Skip to main content
Back to top

A French connection at the secretariat


we welcome Martin Kjærsgaard at the Joint Secretariat in Viborg

Author profile image
Sofie Forfang
by Sofie Forfang
4 minutes
city panoramic photo

In November, we were thrilled to welcome Marie Martin Kjærsgaard at the Joint Secretariat in Viborg. She has settled in brilliantly and is already a close member of our team. I spoke with her to learn what brought her here.

Main content

Marie lives in the city of Aalborg and was working as a private sector consultant when she saw the job advertisement for a new project advisor at the secretariat.

portrait photo of Marie Martin Kjaesgaard

Why did you decide to apply with us?

”I had come to a point in my professional life where I wanted to take on new challenges. I have always liked Interreg, especially the idea of gathering people from different countries who work together around common challenges. Joining up with people from other countries opens our minds and prevents us from getting stuck in our own culture,” explains Marie.

”Also, I’m a strong believer in European collaboration. I really believe in what we are doing at the secretariat!”

A curious mind

Marie’s background speaks to her curious mind and multiple talents.

A French national, Marie first studied humanities and social sciences in Angers, specialising in literature and political science for her bachelor’s degree. Next, she enrolled into the EU Erasmus programme and brought home a second bachelor’s degree in political science from Mary Immaculate College in Limerick, Ireland.

Finally, she moved to Québec in Canada. There, she finished her studies at Laval University with an MA in international security in 2018. ”My Master’s study led me to focus on climate change and how it affects security,” explains Marie.

Her first adventure after graduating was therefore an internship focused on climate adaptation, linked to Climate COP21. This was followed by several years in consultancy including work to set up development projects.

Person walking on a deserted beach in clement weather

Marie at the beach along the Breton North Sea coast.

Marie has quickly settled into our team and is now expanding her role as a project advisor to take part in communications as well, to this author’s great pleasure.

You started during a hectic period where the secretariat was juggling a lot of urgent work. How has your experience been so far?

”I really like it. I find the atmosphere warm and caring – and talking to my colleagues is so easy. Overall I feel very lucky to join the secretariat.”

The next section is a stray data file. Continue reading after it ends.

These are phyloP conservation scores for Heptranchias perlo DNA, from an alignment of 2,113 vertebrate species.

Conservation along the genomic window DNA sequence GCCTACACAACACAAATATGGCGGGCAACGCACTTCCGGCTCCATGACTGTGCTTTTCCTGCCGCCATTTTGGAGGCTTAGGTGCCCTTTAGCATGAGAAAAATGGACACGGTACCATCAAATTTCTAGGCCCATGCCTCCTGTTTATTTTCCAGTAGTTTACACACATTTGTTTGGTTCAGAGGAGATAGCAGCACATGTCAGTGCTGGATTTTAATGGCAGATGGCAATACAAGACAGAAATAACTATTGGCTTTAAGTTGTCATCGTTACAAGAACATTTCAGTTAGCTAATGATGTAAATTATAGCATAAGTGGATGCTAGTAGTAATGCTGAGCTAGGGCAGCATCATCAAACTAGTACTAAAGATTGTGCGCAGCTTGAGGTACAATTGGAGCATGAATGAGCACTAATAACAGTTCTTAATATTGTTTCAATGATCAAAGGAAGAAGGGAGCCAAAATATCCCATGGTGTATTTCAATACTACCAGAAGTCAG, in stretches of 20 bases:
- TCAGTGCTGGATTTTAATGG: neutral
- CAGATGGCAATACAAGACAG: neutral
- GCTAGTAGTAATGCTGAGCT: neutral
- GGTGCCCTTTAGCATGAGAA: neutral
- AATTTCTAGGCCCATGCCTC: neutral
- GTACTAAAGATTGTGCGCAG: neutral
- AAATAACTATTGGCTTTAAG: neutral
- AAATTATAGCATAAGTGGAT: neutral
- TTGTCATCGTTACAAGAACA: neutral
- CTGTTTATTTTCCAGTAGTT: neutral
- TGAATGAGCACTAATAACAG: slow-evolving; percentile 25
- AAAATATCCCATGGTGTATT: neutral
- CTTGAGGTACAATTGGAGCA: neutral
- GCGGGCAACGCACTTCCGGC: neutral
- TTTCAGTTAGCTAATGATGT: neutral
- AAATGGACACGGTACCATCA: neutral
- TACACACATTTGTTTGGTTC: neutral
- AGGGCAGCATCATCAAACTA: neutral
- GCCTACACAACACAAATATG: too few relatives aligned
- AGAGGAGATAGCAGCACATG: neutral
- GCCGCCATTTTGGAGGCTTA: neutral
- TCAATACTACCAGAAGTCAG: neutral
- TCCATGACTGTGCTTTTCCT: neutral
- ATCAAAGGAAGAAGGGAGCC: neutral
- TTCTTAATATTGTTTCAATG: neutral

Hailing from Angers in France, Marie is excited about the French regions joining the new North Sea Programme in the 2021-2027 period.

“I am very happy about that! I’m especially familiar with Brittany. Part of my family lives in Côte d’Armor, so I have spent a lot of time on the Breton coast. And it will be a great pleasure to learn more about the two other French regions, Hauts-de-France and Normandie.”

The best and worst of Denmark

You’ve lived in Denmark for more than three years. How did you arrive here?

“It’s quite trivial really! – I met my partner for life and as it happened, he is a Dane. In fact, we met when we were both enrolled in the Erasmus programme, so the EU had a hand in that as well.”

In your experience, what are the worst and best parts of living in this country?

”For me, the worst part is definitely the Danes’ strange preference for liquorice. I really do not get that at all. The best part is that I feel more respected as a woman in this country. There is a modern attitude towards women here and that means a lot to me.”

In her spare time, Marie likes to do sports like running and swimming. Cooking and culinary experiments are literally in her DNA – her family runs a restaurant. For her Zen moments, she enjoys Japanese calligraphy and she has recently taken up pottery painting as well.

Young lady painting pottery

In full swing painting pottery.

You’re becoming proficient in Danish. What’s your favourite Danish word?

”I really like the word ’pyt!’ It’s a bit hard to translate but ’never mind’ comes close.” 

Indeed, ’pyt’ is often used to say no worries and make others feel better about any mistake they made, big or small. As all Danes will know, that word is one of the kindest in the Danish language, which fits our new colleague very well.

A very warm welcome to Marie!

About the author

Sofie Forfang is a communications advisor at the Joint Secretariat.


Top image: The French city of Angers, Marie’s home city. Angers aspires to become the greenest city in France.